Halloween Build: “The Franken Stang” 1966 Fastback

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Franken_1.jpgJeff Lilly Restorations “Franken Stang”  More Treat Than Trick
by Jason Giacchino

The story of Frankenstein has been a horror icon since 1818, and so popular is its disturbing premise that the prefix “Franken” has become synonymous with the idea of breathing new life into a pile of conjoined pieces and bits.  Perhaps it’s only fitting then that Jeff Lilly Restorations calls their one-of-a-kind 1966 Fastback Mustang, “Franken Stang”. And since it’s Halloween, we can think of no better day to write about it.

Beginning life as ’66 Fastback GT, it arrived to the restorer in what we industry folks would call “basket case” status.  The process begins with a thorough stripping then leveling of the car, allowing the builder to see if the frame rails have moved around since all the sheet metal was removed.

Measuring factory holes and the distances, heights etc. allow us to compare our factory manuals and frame datum numbers. After some preliminary frame straightening, an X-brace keeps the doorjambs and rockers from moving while the vehicle begins the restoration process.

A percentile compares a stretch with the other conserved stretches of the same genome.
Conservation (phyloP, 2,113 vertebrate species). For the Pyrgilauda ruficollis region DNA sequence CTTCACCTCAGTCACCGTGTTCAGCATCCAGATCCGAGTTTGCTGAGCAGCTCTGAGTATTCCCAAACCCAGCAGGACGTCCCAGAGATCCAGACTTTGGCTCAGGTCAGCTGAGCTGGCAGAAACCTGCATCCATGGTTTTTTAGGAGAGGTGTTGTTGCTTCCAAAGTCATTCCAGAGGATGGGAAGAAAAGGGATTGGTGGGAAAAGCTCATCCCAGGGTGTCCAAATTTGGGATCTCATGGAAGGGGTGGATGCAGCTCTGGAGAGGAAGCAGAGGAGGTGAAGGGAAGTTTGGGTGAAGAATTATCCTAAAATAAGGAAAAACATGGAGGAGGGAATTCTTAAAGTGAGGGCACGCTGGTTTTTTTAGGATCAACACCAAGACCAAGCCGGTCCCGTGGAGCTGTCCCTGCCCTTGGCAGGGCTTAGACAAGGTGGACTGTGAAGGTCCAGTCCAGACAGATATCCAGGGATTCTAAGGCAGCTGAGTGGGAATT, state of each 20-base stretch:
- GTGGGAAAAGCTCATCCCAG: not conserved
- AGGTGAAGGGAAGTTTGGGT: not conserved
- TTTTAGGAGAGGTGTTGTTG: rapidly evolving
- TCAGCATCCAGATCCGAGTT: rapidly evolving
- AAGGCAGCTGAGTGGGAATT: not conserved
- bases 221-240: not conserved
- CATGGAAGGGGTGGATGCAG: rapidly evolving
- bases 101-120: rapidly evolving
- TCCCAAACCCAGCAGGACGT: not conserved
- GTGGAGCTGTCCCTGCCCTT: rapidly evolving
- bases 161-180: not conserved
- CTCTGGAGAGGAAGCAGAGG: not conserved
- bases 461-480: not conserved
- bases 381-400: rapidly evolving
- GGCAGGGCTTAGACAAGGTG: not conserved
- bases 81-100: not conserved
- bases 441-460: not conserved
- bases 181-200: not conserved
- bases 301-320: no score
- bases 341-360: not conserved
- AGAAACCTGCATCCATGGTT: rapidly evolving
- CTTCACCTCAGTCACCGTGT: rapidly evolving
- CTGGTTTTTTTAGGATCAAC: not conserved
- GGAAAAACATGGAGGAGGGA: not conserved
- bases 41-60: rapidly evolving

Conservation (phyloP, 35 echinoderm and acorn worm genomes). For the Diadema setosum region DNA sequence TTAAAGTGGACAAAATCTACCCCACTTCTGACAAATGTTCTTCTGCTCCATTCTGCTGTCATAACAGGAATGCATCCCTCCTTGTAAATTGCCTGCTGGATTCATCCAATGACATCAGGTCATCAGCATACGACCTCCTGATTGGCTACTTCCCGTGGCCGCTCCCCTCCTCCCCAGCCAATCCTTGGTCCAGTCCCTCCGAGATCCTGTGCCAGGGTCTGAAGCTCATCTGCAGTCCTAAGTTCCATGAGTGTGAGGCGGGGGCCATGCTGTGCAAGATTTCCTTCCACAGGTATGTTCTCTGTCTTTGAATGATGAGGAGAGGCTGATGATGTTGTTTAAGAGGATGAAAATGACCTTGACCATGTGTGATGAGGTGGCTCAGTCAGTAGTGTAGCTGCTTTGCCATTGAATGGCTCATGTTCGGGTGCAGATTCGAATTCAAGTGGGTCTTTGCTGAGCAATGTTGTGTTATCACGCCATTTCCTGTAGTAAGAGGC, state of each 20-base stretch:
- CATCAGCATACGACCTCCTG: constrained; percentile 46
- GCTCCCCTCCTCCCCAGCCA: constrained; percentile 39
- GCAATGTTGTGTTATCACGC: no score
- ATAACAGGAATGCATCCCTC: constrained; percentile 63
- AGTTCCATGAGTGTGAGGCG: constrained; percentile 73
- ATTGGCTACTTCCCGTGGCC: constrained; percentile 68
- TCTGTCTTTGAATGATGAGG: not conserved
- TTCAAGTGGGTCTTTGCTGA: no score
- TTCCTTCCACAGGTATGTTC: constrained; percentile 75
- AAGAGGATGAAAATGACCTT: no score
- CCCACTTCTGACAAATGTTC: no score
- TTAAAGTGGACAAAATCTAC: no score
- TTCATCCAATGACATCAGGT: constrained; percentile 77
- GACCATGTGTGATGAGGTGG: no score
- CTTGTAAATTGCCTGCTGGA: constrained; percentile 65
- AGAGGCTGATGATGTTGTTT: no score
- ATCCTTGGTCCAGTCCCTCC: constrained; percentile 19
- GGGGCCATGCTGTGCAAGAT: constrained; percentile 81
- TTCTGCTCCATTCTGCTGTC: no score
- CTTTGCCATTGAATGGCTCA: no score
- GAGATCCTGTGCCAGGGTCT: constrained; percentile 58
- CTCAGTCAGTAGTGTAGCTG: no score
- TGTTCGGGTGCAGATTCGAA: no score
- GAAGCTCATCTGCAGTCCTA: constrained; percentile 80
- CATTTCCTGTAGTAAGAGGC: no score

Franken_2.jpgThe suspension is the first area targeted- the stock shock towers are cut away so as to allow the chassis to accommodate a modern independent suspension system and to accept the all aluminum Ford GT engine.

Repro components are fastidiously lined into place; some metal that needs replacing cannot be purchased therefore fabrication is mandatory.  To achieve the unique styling the builder selected a pre-made fender flare from a 1971 Mustang at $60 bucks per quarter panel.  In addition to being affordable, these OEM body parts are integrated for their avoiding the gaudy looking oversized proportions common in aftermarket fiberglass flares.

Bits like bumpers had to be custom fabbed, cut from sheet metal directly from an in-house template while the doors, for their much smoother fit over repro units, are OEM Ford units.  The front grille is a full custom job, made up of welded hand-snipped metal pieces.

Franken_3.jpgTouches like a custom-built bumper valance and hood extension round out the odds and ends that make this build one of a kind.

Part of the appeal of building a custom like the Franken Stang lies in the fact that there’s no need to limit one’s self to the relatively small OEM color pallet of the original 65-66 Mustang.  The bare steel here can be treated to the rich luster and deep pearls of the modern paint process.

And after all that, when you finally get to start her up and listen to her whirr, you’ll probably find yourself shouting, “It’s Alive!”

The entire build is broken down in incredible detail on the Jeff Lilly Restorations site.

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